My best friend and I discovered Duran Duran together as we would often have B96 radio on while we played. Then, when MTV began, we found ourselves glued to the TV. I cannot remember who mentioned Duran Duran first or when or even why. I’m pretty certain that the first songs we heard the ones off of Rio but I couldn’t be certain. I have a very distinct memory of hearing New Moon on Monday one night when I spent the night at my friend’s. Did Duran Duran make me more cool? No. It brought my friendship closer as we shared the love for the band and soon began drooling over John Taylor together.

How did my Duranieness work at school? Did it me become more popular at school? Not really. I still wasn’t liked by the school bully. At lunch, though, when I avoided teasing, I sat across from some boys who loved to talk about music. Of course, in this era, Michael Jackson was king. My classmates certainly believed that Michael was the best ever and that Duran Duran was so uncool. Yes, that’s right. My classmates hated Duran. At the time, I had no idea why. Looking back, I’m sure that they felt that Duran got too much attention and that Michael and other African-American artists weren’t getting enough. Now, I get it. How did I respond to this debate? Oh, I would argue each and every day. I wanted to prove that Duran was the best and, yes, I pointed to their popularity as evidence. My classmates weren’t buying it but I never gave up.

My defiant attitude followed me to my new small town home in 1985. My new surroundings didn’t love Duran Duran either. Many of the kids in this town didn’t even know who Duran Duran was due to the lack of radio, MTV, etc. Later, as MTV showed up and more options for music came around, the kids in my little small town did not embrace Duran Duran or anything like that. No, most turned to more heavy metal and hard rock options. Duran Duran was completely unacceptable. After all, they seemed “too gay” for many of them. (See what I mean about closed-mindedness.) No, they only liked bands with “real men” that seemed to treat women like sexual objects. I could never buy into that as I held onto my love for Duran despite being so unpopular.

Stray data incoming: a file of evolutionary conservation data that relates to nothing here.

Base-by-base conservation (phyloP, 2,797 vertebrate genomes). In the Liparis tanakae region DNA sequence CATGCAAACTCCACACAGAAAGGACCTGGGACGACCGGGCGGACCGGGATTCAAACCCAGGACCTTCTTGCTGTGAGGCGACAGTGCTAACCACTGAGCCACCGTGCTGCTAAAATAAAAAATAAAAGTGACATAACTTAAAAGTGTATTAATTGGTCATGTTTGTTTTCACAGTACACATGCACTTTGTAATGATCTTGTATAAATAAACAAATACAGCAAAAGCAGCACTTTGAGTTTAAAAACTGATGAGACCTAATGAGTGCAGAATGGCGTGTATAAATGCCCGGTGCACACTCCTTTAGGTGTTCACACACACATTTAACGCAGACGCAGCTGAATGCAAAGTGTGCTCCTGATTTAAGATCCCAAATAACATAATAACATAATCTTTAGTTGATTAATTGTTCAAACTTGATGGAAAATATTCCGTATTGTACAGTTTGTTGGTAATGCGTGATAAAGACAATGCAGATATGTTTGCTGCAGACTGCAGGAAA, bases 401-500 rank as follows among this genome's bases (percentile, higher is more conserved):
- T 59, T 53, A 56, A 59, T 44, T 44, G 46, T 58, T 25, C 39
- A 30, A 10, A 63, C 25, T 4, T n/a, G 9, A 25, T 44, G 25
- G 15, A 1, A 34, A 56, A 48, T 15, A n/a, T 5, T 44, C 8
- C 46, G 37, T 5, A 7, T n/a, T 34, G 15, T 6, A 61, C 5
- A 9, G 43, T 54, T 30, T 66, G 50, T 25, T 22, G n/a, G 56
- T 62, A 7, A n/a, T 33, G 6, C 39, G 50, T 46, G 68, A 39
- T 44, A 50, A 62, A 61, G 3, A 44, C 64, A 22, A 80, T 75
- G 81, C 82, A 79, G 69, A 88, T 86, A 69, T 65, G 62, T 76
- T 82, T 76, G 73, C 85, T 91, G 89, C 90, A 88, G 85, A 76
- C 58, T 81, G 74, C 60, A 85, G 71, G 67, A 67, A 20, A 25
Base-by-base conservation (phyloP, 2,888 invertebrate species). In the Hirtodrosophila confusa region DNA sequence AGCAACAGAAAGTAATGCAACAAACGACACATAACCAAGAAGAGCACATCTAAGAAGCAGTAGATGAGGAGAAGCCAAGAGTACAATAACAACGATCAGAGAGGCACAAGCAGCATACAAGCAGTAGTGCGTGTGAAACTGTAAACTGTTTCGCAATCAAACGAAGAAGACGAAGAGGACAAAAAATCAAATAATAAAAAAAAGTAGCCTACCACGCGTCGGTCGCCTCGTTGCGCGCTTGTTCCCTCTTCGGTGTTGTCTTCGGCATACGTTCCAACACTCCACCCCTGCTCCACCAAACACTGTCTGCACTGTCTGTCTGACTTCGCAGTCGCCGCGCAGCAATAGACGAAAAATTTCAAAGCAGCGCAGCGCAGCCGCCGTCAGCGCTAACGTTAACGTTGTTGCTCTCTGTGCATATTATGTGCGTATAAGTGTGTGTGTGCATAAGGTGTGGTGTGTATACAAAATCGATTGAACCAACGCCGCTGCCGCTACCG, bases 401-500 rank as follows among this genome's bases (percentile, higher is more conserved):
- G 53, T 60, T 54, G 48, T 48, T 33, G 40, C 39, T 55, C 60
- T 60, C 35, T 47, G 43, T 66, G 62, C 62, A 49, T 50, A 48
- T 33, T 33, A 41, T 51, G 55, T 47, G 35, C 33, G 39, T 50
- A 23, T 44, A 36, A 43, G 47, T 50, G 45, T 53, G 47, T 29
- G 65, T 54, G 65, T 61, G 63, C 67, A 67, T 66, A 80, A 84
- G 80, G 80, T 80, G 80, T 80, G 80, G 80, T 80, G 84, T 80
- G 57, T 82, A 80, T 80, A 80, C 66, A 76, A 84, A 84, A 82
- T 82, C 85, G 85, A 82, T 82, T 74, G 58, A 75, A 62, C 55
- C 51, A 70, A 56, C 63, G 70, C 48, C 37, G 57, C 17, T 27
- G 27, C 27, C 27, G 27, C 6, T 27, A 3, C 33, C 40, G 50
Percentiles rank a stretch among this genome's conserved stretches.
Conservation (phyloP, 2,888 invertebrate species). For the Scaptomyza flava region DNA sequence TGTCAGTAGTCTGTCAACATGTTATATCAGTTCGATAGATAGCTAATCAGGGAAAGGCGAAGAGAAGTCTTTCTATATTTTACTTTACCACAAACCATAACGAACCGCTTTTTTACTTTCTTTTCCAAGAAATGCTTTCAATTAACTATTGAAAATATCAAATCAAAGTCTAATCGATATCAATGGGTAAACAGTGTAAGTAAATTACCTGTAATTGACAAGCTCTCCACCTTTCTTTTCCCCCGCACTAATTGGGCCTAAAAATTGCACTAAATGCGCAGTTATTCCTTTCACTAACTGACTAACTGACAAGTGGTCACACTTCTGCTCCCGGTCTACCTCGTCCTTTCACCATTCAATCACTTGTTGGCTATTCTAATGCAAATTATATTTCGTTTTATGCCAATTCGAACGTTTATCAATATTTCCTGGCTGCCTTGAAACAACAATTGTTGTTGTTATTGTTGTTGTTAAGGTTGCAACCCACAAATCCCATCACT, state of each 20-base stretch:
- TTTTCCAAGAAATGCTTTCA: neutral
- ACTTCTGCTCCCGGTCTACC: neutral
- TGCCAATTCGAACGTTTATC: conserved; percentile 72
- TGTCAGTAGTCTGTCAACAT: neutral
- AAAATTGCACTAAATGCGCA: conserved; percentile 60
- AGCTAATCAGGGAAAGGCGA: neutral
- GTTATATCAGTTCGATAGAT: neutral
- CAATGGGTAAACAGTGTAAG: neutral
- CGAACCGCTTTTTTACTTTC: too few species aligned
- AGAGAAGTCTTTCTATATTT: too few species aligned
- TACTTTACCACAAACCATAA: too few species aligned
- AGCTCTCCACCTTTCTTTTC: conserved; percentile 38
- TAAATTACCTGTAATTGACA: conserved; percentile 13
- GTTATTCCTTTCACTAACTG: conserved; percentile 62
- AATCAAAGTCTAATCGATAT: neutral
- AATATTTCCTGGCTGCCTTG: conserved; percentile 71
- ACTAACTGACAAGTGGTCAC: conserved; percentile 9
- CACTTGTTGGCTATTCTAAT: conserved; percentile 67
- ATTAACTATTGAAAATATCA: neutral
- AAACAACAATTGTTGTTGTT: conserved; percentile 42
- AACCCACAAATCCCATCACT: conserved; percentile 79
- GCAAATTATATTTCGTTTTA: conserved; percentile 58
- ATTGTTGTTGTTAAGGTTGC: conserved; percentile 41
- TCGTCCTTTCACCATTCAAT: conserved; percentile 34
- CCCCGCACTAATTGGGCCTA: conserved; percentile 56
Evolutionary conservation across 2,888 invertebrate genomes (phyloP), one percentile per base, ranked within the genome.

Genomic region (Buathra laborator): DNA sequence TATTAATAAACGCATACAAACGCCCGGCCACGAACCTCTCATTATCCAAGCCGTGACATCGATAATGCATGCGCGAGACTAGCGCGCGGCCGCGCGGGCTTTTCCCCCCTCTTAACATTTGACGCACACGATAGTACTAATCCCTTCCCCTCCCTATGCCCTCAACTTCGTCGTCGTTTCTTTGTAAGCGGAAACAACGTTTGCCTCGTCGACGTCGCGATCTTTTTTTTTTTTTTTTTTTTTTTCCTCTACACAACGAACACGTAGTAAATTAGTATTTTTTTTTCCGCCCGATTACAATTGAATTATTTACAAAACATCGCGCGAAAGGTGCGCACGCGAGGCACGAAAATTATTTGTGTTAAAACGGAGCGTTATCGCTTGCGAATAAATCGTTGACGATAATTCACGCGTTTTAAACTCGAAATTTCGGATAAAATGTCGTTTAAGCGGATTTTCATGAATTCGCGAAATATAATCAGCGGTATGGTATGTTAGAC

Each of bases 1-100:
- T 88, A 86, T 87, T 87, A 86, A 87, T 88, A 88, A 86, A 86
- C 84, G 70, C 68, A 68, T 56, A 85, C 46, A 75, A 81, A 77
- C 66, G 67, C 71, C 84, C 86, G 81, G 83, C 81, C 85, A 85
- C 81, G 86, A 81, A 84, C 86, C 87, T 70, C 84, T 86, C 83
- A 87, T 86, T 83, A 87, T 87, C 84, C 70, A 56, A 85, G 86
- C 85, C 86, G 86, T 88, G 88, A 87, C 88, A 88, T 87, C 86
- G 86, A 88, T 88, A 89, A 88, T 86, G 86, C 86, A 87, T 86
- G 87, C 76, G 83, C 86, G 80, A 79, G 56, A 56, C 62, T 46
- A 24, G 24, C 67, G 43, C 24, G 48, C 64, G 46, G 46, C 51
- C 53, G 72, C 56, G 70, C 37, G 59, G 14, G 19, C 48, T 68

I’m sure that my Duranieness did not win me many favors or any friends. How did this small town treat me? Rhonda mentioned that she was never quite the person who ended up in trash cans. Well, I didn’t either but I did have rocks thrown at me as I walked home from the bus on a frequent basis. Why was I target? Does anyone really know? I am sure that I was different from having a more “Chicago” attitude and perspective when I arrived. Then, I was a religious minority that I didn’t hide. Looking back, my love for Duran was just another feature of who I was that made me weird. I don’t think it made me a target but it didn’t help me fit in either. Maybe I should have tried to change or fit in but I didn’t.

The book club discussion the other night made it seem like the only admirable way to approach a crappy situation is to make the best of it. I don’t buy that. I don’t believe that and never did. Some people decide to go with a bad situation and try to make the most to it. That is not a wrong or bad way to go. It just wasn’t and isn’t for me. I’m more of a fighter, someone who refuses to change to meet others’ expectations. I don’t like to accept bad situations and don’t try to adapt. Instead, I fight to end the situation. Now, I can see that my Duran fandom has always been a part of this defiance. I never changed and never walked away from Duran even if it would have made my life easier.

-A

My Finest Hour

Tuesday was Election Day in Wisconsin. While I have worked on campaigns before, this spring campaign marked the first one I have been the campaign manager for. This means that I designed the plan on how to reach as many voters as possible and convince them that my candidate was the one to vote for. The plan was an ambitious one that required a heck of a lot of time and work but I felt strongly that we needed to approach it that way since our opponent had so much going for him. He had name recognition, lots of media attention and support and big donors. We knew that it would be an uphill battle as we braved one of the harshest winters on record to knock on over 4000 doors and spoke to over 2000 people. Tuesday night, we gathered together to see if this plan worked. We managed to get over 35,000 votes to secure ourselves a win!! To say that we are thrilled would be an understatement! The lyrics to Duran’s song, Finest Hour, reminded me that “you’ve got to fight for what you believe.” Indeed, we did and came out winners!